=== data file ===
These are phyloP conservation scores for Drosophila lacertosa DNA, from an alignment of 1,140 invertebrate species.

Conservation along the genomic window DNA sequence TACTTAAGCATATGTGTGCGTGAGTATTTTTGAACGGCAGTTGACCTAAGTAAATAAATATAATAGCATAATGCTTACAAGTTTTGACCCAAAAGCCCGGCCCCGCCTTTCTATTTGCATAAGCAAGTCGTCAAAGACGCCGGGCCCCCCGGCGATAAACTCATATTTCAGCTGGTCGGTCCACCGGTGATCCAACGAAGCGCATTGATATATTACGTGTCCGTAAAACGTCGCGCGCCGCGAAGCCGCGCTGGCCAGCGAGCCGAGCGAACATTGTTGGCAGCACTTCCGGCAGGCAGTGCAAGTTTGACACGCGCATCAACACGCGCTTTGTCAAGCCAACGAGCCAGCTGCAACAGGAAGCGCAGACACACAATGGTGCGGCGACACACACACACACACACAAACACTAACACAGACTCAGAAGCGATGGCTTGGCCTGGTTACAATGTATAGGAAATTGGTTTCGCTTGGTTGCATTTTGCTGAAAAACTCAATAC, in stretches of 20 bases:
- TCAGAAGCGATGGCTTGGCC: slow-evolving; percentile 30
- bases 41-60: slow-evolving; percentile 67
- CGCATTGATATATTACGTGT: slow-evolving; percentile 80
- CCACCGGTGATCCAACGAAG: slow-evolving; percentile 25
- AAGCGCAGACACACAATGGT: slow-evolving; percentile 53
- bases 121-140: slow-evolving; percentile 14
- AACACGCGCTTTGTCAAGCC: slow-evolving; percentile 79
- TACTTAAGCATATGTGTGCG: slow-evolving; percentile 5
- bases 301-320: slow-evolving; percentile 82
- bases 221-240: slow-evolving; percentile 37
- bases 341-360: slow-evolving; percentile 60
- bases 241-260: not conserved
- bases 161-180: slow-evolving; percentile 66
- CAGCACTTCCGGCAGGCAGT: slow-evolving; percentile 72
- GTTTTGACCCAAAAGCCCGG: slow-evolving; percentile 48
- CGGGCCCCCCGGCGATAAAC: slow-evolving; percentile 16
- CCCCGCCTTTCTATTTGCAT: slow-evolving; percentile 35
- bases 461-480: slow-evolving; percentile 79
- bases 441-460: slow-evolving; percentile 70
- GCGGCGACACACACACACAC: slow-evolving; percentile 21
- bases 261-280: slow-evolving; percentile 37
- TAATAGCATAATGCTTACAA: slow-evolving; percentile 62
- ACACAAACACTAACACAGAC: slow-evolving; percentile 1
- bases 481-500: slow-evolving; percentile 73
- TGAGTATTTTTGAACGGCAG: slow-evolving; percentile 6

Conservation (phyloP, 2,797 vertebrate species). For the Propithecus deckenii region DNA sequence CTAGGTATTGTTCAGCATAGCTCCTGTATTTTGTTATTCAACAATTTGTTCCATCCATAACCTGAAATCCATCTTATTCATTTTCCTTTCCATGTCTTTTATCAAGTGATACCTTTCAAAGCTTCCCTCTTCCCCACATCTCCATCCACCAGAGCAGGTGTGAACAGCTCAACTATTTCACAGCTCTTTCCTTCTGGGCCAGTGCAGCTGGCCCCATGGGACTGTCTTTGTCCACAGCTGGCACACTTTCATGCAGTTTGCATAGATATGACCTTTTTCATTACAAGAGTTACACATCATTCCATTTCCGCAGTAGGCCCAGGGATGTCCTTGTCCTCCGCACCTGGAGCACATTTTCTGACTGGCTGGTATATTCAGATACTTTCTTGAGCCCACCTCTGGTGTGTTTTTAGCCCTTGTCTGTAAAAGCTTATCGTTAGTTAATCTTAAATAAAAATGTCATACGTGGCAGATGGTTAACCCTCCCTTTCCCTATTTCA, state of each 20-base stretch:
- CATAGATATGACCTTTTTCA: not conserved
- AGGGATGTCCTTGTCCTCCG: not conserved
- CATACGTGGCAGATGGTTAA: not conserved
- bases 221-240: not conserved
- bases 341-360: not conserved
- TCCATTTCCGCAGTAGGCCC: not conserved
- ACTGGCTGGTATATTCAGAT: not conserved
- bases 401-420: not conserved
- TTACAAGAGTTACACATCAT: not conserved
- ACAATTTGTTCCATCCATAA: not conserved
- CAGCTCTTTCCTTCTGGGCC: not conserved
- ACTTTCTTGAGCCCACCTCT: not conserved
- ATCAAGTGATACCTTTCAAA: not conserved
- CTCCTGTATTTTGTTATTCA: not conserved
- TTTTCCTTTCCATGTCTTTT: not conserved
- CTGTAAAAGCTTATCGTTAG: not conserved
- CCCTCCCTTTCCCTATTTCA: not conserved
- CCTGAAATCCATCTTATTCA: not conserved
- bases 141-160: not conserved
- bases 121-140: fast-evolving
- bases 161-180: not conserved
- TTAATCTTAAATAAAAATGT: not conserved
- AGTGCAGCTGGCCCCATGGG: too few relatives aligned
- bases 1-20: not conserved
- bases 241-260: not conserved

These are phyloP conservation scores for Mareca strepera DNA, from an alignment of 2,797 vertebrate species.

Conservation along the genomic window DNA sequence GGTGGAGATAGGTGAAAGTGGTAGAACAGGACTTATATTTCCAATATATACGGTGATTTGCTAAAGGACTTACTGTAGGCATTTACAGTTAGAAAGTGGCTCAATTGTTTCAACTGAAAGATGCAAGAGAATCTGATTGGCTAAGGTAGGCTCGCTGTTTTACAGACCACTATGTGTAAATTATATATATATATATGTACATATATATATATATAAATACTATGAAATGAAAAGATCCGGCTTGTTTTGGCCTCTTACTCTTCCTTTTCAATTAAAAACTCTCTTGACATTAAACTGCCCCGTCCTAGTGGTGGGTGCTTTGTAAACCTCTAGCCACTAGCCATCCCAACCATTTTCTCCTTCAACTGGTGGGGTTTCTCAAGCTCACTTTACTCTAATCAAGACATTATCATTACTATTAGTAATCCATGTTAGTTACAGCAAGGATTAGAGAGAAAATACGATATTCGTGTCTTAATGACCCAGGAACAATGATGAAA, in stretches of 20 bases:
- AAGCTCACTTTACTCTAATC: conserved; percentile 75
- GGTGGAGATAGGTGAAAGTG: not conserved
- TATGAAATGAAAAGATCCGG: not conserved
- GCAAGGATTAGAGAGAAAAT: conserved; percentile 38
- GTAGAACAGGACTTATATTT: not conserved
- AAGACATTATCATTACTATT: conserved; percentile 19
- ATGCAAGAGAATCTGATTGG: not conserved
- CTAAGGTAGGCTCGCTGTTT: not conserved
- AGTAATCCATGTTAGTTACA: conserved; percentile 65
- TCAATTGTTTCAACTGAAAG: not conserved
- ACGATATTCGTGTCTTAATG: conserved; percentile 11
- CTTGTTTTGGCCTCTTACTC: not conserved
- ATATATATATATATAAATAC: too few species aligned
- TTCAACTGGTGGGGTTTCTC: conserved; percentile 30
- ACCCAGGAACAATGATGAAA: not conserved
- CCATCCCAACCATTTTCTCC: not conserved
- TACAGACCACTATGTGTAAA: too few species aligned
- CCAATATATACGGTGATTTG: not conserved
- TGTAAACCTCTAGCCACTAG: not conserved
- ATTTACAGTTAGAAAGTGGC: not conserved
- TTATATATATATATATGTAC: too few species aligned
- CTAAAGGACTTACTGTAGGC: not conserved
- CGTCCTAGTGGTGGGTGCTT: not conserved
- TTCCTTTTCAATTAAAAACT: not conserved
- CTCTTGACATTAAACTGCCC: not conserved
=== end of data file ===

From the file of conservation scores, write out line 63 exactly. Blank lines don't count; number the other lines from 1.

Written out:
- CTAAGGTAGGCTCGCTGTTT: not conserved